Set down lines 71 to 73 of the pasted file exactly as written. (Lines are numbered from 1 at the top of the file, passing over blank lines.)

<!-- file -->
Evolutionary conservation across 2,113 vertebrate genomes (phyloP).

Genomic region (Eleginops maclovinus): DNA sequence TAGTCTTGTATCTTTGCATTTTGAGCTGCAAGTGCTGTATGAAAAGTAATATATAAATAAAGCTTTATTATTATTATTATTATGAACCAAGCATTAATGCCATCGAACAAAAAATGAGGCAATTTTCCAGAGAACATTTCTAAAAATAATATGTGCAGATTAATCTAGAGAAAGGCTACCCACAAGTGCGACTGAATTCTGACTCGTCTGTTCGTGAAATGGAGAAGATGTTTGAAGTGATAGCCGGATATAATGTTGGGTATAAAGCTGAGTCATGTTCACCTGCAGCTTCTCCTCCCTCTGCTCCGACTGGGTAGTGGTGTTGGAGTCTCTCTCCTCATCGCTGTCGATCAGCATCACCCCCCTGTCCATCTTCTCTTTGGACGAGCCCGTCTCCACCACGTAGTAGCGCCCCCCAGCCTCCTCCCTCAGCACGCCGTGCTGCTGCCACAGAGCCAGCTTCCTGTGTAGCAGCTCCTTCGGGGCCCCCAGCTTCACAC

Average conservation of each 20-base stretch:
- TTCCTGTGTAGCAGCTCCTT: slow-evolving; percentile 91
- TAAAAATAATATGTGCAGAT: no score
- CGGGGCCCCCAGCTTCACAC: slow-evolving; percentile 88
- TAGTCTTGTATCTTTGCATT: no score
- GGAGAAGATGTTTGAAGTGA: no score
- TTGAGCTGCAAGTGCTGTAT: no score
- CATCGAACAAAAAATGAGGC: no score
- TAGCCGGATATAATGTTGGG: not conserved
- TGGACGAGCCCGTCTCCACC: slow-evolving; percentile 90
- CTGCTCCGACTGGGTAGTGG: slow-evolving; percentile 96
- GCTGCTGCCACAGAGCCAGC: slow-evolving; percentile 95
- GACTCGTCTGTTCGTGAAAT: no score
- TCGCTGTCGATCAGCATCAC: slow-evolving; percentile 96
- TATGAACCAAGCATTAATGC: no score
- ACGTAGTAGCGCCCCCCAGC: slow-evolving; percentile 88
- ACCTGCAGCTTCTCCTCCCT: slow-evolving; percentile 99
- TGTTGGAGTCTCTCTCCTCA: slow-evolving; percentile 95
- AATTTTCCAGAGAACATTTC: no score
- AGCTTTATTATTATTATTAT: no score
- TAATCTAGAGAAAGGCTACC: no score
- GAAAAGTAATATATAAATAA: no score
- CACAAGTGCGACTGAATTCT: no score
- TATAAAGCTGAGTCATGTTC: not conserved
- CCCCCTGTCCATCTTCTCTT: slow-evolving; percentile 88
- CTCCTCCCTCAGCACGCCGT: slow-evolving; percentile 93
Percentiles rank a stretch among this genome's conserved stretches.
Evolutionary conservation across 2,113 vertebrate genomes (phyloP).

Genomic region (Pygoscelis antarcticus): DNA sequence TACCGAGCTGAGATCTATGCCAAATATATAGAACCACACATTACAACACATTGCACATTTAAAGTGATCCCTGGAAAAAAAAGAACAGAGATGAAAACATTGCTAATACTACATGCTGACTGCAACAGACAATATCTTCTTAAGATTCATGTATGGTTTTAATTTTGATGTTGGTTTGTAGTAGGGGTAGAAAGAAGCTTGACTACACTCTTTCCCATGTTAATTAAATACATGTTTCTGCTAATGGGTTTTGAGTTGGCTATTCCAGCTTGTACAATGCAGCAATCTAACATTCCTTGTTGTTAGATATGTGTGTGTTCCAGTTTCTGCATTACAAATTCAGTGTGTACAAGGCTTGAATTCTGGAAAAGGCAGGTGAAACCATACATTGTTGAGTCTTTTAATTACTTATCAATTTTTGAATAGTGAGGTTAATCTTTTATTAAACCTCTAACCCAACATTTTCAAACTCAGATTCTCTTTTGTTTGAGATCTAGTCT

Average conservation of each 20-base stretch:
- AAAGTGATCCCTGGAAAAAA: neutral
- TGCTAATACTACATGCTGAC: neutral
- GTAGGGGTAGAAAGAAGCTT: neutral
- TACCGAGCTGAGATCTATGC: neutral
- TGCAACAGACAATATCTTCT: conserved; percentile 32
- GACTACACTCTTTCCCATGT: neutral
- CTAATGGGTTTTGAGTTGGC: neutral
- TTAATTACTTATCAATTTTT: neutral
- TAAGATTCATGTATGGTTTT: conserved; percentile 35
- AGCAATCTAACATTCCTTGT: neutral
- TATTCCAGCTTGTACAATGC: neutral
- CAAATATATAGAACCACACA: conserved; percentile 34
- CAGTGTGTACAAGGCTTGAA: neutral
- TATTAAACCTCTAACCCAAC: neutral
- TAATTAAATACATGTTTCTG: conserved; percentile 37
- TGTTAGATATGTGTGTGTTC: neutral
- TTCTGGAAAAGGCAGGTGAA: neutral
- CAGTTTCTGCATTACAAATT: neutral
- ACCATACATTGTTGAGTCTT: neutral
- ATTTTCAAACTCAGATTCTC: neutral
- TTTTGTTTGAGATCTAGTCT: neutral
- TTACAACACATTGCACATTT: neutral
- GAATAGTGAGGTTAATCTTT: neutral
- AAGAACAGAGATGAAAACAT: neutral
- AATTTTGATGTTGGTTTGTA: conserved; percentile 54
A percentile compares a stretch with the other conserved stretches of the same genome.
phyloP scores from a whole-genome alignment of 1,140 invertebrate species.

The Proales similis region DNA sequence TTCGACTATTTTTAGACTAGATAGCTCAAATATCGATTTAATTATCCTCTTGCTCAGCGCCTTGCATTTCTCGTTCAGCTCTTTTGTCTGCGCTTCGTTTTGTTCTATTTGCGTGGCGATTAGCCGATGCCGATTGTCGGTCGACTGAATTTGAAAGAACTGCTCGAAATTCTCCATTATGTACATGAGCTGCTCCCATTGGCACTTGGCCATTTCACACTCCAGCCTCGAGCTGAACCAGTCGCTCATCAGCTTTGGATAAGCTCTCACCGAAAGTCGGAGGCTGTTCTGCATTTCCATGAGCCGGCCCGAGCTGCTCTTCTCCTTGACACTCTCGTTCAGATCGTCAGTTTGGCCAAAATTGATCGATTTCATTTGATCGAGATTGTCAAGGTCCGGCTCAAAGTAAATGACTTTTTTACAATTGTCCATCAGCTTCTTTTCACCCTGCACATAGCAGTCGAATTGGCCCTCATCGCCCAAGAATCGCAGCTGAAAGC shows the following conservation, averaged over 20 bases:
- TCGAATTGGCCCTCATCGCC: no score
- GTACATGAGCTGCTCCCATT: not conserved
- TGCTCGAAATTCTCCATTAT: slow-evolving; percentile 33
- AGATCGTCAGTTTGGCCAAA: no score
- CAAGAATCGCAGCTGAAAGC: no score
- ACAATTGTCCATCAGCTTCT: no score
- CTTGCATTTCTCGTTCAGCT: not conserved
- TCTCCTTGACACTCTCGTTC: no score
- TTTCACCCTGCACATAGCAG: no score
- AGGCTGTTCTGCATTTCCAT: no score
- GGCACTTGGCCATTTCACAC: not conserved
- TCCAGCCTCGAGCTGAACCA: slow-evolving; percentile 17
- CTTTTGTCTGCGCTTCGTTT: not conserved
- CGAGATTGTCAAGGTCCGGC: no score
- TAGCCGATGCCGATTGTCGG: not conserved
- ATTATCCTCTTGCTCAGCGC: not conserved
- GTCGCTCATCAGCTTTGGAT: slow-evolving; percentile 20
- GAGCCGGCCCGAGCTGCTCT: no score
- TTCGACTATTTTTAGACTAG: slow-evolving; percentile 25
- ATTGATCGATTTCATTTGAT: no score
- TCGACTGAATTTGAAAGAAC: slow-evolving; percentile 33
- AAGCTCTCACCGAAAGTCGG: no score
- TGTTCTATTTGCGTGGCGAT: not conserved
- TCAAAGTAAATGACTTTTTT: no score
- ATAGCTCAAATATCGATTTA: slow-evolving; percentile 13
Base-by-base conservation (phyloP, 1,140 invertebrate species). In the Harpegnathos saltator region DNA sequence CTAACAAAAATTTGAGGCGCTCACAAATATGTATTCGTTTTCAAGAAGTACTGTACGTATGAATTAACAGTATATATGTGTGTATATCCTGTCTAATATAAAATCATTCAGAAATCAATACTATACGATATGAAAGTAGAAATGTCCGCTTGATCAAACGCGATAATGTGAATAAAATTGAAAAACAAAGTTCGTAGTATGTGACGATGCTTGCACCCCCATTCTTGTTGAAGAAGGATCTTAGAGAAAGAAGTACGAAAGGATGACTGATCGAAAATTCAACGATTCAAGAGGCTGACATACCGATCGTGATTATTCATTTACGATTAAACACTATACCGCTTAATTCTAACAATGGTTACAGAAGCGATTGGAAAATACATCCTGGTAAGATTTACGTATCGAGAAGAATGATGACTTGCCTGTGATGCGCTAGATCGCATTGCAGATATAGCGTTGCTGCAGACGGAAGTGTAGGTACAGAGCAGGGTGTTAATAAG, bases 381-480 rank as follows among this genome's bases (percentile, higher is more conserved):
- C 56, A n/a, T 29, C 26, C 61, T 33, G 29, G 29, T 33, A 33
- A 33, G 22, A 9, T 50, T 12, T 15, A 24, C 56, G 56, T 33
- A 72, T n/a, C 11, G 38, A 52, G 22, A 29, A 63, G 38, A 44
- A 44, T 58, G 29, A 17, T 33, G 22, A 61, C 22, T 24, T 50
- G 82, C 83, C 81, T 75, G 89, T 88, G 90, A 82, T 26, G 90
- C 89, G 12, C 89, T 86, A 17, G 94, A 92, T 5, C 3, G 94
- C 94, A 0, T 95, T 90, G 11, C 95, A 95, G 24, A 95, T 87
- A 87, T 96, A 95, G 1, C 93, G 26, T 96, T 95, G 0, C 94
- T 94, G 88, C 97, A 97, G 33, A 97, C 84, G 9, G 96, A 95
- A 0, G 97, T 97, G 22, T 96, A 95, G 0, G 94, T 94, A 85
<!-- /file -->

- GGCACTTGGCCATTTCACAC: not conserved
- TCCAGCCTCGAGCTGAACCA: slow-evolving; percentile 17
- CTTTTGTCTGCGCTTCGTTT: not conserved